Demonetisation has led to a surge in digital payments. In the period between November 8 and December 7, the number of mobile wallet transactions per day has increased to 63 lakhs from 17 lakhs, which is a massive surge of 271%. After demonetisation led to a slump in sales, merchants have shown an increasing amount of interest in POS equipment to accept payments digitally. Meanwhile, Rupay, India’s domestic payment scheme, has grown in transaction volume (6.22 million to 11.97 million) as well as value (18.16 to 30.06 billion) from the month of October to December. Since Rupay is attached to Jan Dhan Account holders, this could very well catalyse the digital payments revolution in rural India. On the behavioural front, we believe that demonetisation could have more than a salutary effect on the payments industry in India by expediting the behavioural changes required to establish a less-cash economy.
How is Mahindra Comviva positioned to take advantage of the Prime Minister’s demonetisation decision?
Mahindra Comviva provides a comprehensive cloud-based solution for the issuing side as well as the acceptance side of digital payments. It caters to the financially excluded base of the pyramid segment as well as the digitally evolved users – the digital natives – and leverages the latest technologies in the field of mobility, analytics and user experience (UX).
On the issuer side, we provide banks with a white-labelled mobile wallet solution, which helps them to increase their digital footprint in the market. ICICI Bank’s Pockets ‘Touch & Pay’ powered by Mahindra Comviva’s mobiquity® Wallet is the first HCE-based contactless payment service launched by a bank in South Asia. By adding HCE payments to ‘Pockets’ app, ICICI Bank allows 30 million credit and debit card customers to make in-store purchases with a tap of their smartphone.
mobiquity® Wallet leverages iOS 10 Siri and 3D touch to provide intuitive and immersive user experience. Users of Mobile wallet powered by mobiquity Wallet can now initiate payments using voice commands. 3D touch integration provides users with access to most frequently used features on the wallet with just a long press.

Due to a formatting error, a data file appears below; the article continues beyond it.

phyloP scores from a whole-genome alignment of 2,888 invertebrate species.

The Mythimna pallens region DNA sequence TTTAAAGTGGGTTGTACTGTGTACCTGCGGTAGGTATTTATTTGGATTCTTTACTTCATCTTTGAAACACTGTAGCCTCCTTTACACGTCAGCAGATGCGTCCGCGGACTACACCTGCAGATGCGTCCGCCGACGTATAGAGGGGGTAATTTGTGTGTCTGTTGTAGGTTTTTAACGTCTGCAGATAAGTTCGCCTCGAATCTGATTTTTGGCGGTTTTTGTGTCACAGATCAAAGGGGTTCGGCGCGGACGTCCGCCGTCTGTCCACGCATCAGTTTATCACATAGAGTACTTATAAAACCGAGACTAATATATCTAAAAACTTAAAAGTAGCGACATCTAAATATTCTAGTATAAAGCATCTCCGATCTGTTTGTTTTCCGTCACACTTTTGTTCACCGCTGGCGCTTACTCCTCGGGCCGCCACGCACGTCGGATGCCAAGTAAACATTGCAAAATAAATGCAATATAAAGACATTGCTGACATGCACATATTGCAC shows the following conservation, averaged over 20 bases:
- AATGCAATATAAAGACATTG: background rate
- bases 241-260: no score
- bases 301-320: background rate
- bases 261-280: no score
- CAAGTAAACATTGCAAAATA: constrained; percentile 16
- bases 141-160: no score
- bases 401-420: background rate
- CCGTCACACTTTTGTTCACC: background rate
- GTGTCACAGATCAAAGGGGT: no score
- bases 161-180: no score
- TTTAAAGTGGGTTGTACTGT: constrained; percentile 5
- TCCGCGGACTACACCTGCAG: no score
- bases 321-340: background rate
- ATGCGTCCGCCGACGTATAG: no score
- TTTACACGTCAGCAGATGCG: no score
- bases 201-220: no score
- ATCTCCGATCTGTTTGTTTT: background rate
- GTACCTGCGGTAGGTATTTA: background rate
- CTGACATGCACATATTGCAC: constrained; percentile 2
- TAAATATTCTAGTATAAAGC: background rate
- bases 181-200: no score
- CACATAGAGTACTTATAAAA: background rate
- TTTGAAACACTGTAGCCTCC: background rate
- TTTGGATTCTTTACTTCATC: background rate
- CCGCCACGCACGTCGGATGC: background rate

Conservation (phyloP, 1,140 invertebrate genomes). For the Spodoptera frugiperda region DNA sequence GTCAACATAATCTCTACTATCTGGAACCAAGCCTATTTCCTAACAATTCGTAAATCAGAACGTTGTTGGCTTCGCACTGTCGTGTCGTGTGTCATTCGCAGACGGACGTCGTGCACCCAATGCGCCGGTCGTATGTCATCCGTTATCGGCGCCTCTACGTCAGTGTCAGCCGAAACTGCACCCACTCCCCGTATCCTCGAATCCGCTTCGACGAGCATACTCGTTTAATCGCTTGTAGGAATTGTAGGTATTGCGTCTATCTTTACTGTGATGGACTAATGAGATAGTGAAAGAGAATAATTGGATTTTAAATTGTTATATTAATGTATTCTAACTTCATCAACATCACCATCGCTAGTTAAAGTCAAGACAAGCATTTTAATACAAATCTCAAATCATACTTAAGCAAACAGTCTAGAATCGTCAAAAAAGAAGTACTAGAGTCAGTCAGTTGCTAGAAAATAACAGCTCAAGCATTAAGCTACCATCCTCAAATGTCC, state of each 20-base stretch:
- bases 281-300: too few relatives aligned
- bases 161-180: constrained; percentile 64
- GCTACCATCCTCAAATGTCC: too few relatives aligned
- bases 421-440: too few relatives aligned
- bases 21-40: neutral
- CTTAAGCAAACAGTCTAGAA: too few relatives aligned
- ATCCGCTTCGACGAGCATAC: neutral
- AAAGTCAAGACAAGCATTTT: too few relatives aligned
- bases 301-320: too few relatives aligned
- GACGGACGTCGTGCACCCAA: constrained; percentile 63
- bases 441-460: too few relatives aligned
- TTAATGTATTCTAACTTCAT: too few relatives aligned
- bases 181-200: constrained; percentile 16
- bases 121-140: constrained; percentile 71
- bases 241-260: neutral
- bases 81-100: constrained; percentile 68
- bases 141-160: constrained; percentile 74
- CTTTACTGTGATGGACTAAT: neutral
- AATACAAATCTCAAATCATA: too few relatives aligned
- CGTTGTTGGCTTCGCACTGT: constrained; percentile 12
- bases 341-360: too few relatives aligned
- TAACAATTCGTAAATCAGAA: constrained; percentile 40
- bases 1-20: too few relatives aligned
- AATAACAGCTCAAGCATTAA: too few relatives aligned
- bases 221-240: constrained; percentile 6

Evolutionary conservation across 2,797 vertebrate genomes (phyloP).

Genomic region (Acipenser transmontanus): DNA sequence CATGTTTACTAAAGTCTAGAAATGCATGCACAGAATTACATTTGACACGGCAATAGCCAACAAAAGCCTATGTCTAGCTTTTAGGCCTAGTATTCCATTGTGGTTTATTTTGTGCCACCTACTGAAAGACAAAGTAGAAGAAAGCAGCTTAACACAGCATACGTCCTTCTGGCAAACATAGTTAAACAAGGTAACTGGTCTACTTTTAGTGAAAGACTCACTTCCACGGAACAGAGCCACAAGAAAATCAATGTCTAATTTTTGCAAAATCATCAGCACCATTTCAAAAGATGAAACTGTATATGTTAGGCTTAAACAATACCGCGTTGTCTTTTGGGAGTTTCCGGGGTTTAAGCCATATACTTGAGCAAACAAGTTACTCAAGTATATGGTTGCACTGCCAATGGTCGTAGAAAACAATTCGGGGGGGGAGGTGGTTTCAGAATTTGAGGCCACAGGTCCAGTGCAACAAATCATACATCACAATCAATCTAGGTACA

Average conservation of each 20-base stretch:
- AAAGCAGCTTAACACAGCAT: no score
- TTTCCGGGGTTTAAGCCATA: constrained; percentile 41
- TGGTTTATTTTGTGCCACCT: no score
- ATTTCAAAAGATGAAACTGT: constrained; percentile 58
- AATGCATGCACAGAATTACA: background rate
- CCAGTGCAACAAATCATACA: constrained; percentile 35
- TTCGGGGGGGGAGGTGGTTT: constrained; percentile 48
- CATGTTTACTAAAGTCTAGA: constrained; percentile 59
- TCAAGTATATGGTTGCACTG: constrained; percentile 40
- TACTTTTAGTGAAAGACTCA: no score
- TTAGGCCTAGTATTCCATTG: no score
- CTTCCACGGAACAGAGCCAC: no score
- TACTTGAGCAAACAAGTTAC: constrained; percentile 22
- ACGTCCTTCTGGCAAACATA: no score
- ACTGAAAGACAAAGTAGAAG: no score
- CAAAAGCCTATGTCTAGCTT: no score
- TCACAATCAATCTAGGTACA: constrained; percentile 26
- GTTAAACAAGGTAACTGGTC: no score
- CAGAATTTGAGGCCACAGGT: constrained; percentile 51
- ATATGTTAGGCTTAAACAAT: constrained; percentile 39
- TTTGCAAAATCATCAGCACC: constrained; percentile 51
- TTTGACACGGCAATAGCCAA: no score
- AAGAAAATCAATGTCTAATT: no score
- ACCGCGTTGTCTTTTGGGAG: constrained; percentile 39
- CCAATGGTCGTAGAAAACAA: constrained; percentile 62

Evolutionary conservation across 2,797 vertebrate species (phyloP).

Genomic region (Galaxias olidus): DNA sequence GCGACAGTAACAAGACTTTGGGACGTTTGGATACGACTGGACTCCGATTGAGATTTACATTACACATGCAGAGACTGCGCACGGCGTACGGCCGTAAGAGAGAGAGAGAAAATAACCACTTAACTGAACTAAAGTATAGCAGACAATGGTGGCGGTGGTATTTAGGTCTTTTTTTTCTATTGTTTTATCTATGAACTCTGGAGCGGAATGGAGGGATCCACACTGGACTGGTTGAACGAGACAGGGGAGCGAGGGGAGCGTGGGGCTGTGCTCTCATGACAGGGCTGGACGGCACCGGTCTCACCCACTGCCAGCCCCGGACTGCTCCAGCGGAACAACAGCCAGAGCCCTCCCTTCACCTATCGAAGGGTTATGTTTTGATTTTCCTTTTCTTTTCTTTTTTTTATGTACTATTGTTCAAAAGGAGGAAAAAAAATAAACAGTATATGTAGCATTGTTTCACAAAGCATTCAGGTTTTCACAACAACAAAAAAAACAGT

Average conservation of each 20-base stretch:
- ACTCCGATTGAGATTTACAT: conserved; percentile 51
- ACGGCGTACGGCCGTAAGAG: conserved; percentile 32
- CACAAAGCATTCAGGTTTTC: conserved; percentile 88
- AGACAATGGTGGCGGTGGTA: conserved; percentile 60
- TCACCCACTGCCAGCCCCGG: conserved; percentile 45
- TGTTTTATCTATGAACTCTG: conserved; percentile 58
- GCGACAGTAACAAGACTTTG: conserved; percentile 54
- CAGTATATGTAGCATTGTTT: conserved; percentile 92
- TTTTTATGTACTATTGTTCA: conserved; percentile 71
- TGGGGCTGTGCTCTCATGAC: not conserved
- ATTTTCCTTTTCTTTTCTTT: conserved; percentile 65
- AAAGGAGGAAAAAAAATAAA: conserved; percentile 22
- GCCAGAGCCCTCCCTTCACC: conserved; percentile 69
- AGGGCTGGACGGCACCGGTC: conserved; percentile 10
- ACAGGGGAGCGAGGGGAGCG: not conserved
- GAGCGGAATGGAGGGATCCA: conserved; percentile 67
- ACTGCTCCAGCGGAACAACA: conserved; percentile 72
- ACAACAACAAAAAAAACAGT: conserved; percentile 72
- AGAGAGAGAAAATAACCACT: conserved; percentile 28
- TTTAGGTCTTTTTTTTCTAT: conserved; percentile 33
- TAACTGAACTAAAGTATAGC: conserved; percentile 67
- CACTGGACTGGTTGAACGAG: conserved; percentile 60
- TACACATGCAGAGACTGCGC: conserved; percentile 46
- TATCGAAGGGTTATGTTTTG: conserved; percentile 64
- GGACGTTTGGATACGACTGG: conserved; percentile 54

Similarly, with the future of banking expected to become intelligent and automated, a chatbot-based implementation becomes important now. mobiquity® Wallet provides chatbot-based registration for mobile wallets and payments services. The combination of artificial intelligence and a customer friendly interface can help to deliver personalised and contextually relevant solutions across various delivery channels.
Also, given that NPCI’s UPI interface is increasing in popularity and given that 99% of India is on Aadhaar, we have integrated them into our mobiquity® Wallet, which will not only help banks to increase its digital footprint across the country by enabling Aadhaar enabled e-KYC, but also drive higher levels of adoption by simplifying transactions through UPI.
On the acceptance side, we have launched a mobile POS solution with First Data, providing a holistic payments acceptance solution for merchants in India. The solution accepts a variety of card payments, including all types of chip and magnetic cards, and is also compliant with RBI, EMV and PCI standards. We have already witnessed a 5X growth in mobile POS transactions after demonetisation. For wider adoption, we have integrated payPLUS with e-KYC and Aadhaar-based electronic payments to broadbase merchant acceptance networks.
Considering India’s diverse payments needs and requirements, we need a more comprehensive strategy that caters to digital wallets as well as merchant apps integrated with USSD. By using USSD for delivering payload to the server, we help to support Aaadhaar-based payments without the need for a data connection. By providing a payments solution to the burgeoning base of feature phone users in India, we hope to reach out to vast sections of the population that do not have access to data.
What other aspects of the payments industry should be tackled with to improve the overall money flow?